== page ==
These companies often say the only catch is that you have to agree to allowing a number of visitors to see the work after the job has been carried out. But Tony Northcott, of the Institute of Trading Standards, says: "We've had a fair number of complaints about these deals. The idea is often that you take out a loan for a deposit and the company promises to send round a certain number of people: you then get paid for each one. But often no one ends up coming and you pay for the lot yourself."
Kitchen companies often say the reason they can offer such amazing deals is that they are saving money by not having a showroom. But Grahame Morrison, of the Kitchen Specialists Association (KSA), says: "It's usually a load of cobblers. You should never ever buy a kitchen from a company that doesn't have a showroom. I just can't stress it enough. There are almost always hidden costs."
For new kitchens, Mr Morrison advises taking out deposit protection insurance, which can be bought via the KSA. This will cover you should the company go under or try to rip you off.
If it's double glazing you're after and you come across what appears to be a brilliant offer, always make sure the company concerned is a member of the Glass and Glazing Federation. This organisation will carry out free conciliation for you should anything go wrong, and your deposit will be automatically protected.
But there are freebies - or at least cheapies - to be had for your home. An excellent way to get a new, cheap kitchen is to buy a display model. It will usually be in good condition and, says Mr Morrison, "the amounts saved that way can be substantial."
Thinking a bit more laterally, you can have your house done up on the cheap by combining it with your 15 minutes of fame; just get yourself and your four walls on one of the home makeover programmes on television.
Allison Edwards, a 34-year-old housewife from Shropshire, is going to appear in the next series of the BBC's daytime show Real Rooms, in which a room in her converted police station is made over by a team of experts. The subject has to pay no more than pounds 500 and the only catch is that you don't get to see what's happening until the grand unveiling at the end. But Ms Edwards was delighted with the results.
"It was breathtaking what they did with the place. It looks fantastic," she says. "We got at least pounds 2,500 worth of work, plus all the expertise, for just pounds 500. And they do really make sure they understand your taste first. There was only one small thing I didn't like and it was easily painted over."
In the BBC's hit series Changing Rooms, where two couples swap houses to decorate them, there's also a pounds 500 budget. But in this case the programme covers it, so it really is a freebie. The producer, Ann Hill, says: "You don't have to pay anything apart from your blood, sweat and tears." There was one famous episode - described by Ms Hill as "truly painful TV" - when the people concerned were horrified by what had been done, but generally the response is very positive.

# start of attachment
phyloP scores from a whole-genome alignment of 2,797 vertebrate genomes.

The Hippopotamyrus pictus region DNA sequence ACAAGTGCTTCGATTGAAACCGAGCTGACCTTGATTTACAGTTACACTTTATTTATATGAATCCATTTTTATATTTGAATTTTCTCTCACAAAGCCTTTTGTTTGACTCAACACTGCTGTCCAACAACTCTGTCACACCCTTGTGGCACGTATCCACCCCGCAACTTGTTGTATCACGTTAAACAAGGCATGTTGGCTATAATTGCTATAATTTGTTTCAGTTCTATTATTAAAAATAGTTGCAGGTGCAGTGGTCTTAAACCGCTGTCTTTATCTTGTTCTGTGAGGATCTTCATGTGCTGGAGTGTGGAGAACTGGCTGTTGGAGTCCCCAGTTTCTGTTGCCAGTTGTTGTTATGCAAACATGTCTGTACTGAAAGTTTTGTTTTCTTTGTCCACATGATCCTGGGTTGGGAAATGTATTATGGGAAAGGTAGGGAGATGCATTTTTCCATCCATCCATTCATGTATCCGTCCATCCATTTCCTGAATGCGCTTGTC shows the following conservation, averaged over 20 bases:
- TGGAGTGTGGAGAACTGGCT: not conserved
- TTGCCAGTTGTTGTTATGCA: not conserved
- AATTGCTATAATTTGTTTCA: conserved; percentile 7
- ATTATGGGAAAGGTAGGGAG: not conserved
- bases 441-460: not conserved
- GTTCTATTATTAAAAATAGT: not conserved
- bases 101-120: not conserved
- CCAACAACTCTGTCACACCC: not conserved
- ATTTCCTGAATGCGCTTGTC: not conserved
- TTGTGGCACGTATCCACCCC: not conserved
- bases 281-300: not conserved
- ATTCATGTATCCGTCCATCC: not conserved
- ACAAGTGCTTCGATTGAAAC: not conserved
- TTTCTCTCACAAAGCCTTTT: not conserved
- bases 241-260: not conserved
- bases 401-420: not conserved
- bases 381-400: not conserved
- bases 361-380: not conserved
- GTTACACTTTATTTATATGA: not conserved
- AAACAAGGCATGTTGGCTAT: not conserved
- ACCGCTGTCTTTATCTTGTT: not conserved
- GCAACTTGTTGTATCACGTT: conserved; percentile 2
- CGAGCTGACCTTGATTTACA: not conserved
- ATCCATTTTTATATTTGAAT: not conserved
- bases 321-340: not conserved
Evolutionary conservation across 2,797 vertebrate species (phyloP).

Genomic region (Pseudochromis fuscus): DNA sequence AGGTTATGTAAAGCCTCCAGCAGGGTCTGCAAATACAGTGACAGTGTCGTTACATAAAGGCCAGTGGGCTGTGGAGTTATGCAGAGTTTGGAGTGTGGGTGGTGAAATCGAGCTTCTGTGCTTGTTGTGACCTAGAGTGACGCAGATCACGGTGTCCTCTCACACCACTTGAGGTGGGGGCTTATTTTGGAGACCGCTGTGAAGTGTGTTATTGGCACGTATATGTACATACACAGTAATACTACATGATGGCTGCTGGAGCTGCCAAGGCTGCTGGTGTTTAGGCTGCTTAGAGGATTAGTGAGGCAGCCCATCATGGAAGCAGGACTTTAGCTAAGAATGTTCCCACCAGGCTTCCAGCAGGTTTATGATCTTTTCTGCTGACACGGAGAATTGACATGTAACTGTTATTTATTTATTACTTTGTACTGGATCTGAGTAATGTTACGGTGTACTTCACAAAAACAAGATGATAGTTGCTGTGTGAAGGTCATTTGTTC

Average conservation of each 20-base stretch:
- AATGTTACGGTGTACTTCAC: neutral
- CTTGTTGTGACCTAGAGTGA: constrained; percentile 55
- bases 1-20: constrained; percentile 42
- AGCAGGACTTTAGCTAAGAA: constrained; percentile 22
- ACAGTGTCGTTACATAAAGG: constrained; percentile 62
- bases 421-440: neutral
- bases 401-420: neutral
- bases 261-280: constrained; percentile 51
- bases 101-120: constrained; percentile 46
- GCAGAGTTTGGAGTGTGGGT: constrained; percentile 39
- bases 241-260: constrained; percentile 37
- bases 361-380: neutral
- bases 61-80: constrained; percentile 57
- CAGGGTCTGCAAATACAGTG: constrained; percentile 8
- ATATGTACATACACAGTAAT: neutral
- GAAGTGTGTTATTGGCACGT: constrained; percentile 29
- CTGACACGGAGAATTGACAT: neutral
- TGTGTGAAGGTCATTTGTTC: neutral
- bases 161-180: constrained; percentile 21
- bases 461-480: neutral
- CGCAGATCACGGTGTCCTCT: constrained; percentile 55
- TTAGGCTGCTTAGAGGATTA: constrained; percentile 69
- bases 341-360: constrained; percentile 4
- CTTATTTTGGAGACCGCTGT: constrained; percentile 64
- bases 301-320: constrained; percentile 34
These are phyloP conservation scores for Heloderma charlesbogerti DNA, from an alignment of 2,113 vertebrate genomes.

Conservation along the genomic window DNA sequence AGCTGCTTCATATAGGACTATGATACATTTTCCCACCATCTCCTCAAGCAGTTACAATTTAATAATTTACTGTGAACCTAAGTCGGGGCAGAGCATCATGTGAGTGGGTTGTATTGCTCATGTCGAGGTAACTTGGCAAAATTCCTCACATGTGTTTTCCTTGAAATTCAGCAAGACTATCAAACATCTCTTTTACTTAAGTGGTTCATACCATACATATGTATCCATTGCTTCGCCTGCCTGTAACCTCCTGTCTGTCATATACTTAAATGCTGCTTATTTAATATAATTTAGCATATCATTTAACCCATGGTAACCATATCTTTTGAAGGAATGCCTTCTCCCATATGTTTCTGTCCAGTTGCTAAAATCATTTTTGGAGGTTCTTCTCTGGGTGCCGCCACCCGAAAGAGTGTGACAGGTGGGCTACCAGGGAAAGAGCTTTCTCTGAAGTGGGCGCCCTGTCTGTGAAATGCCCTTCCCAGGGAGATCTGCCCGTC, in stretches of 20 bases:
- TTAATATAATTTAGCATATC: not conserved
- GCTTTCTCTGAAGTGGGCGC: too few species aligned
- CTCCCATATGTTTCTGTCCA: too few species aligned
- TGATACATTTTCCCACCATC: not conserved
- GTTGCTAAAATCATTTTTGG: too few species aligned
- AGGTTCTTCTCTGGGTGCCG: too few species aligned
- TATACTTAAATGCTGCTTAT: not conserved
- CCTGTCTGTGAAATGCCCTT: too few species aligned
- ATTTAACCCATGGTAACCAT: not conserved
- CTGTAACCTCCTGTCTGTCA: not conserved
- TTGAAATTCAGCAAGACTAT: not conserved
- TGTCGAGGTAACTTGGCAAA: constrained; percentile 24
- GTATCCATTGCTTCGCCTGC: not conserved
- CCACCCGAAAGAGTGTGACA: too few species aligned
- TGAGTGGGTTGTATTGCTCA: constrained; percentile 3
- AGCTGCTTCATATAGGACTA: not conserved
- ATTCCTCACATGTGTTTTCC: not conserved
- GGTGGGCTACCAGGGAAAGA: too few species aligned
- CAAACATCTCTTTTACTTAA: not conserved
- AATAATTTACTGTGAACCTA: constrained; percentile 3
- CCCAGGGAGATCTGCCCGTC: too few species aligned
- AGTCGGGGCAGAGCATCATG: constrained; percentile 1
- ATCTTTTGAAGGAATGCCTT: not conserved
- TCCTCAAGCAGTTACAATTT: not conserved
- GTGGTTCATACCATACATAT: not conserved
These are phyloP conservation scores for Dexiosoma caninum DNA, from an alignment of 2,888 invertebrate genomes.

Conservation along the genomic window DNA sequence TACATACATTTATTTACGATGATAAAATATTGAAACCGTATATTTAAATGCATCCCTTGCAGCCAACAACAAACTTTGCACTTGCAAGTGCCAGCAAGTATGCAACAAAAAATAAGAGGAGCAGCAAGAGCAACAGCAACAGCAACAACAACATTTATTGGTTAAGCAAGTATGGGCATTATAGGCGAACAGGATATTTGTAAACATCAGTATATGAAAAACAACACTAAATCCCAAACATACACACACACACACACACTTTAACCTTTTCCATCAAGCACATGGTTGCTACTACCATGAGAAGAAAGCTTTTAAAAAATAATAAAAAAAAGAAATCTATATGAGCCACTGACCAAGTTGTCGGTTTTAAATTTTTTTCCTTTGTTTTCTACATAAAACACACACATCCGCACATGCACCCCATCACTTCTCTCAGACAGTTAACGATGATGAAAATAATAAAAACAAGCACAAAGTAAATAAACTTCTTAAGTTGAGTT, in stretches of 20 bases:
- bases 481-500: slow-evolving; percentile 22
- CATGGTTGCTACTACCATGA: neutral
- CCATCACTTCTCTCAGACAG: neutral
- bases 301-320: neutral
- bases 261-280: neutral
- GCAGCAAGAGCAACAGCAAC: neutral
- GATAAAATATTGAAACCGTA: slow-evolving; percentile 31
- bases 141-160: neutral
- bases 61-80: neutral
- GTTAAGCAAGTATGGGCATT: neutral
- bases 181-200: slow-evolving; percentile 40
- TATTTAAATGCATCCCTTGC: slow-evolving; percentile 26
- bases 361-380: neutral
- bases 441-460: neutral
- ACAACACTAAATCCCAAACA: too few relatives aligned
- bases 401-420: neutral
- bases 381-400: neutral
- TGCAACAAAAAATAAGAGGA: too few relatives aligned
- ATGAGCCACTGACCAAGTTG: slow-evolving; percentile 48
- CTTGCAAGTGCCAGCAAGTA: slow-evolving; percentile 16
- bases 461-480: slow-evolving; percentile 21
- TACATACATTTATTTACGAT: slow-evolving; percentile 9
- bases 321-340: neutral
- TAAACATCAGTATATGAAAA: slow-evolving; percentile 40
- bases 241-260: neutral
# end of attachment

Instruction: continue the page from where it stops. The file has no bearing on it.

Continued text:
You will not necessarily get picked if you write in, but as Ms Hill says: "We are always on the look-out and are by no means fully booked up." The criteria are that you must have a room larger than 12 feet by 12 feet, and you and your chosen friends must live no more than five minutes away from each other.
Needless to say, being completely comfortable with their taste is highly recommended.
You could stick with the media approach and also try to get in on a reader make-over in a homes and interiors magazine.
But take care, this is not always the great deal you might imagine. A homes editor on one big women's magazine warns: "There can be loads of hidden problems and it can end up being a real nightmare. You might end up paying more than you'd envisaged, and also you may have to have things done in a way that you don't want."
It can work out well, just as long as you're prepared to be flexible and you have the right kind of room. The new title BBC Good Homes is on the look-out for potential reader homes and editor Julie Savill says there are some good discounts available; kitchens may be up to 40 per cent cheaper and the paint and fabrics used are often free. You have to do the work yourself, but you'll get expert advice along the way. Ms Savill says: "The number of people writing in is building up fast, but a lot of people want their kitchens and bathrooms done. We're interested in other bits of the house such as kids' rooms and hallways."
All you have to do is write to the magazine with a few snapshots, details of what you want and your budget. Buy a copy of the magazine first to make sure you like its style.
Another approach is to get your house used in a photo shoot for some of the upmarket shop catalogues.
Pleun Van Akkerveeken, at Laura Ashley, says: "We try to use real people's homes in our catalogues instead of studios because it's better to have a lived-in look. We don't want `twee', and places have to be both quite unusual and not too small."
The company will decorate the room for free and let you keep fabrics and fittings but not the furniture. All you have to do is send some pictures to the company's creative department.
Habitat is another company that is interested in finding real homes to use for publicity. It shoots its catalogue in France but is always on the look-out for properties that can be used for press launches.
The house in question does not have to be vast, but big enough to hold about 100 people at a time. In return you'll get your house decorated in that season's look.
But be warned, not all companies do it: Marks & Spencer was very sniffy when asked, as was Liberty.
q Contacts: Kitchen Specialists Association, PO Box 311, Worcester WR1 1DR; Glass and Glazing Federation, 44-48 Borough High Street, London SE1 1XB.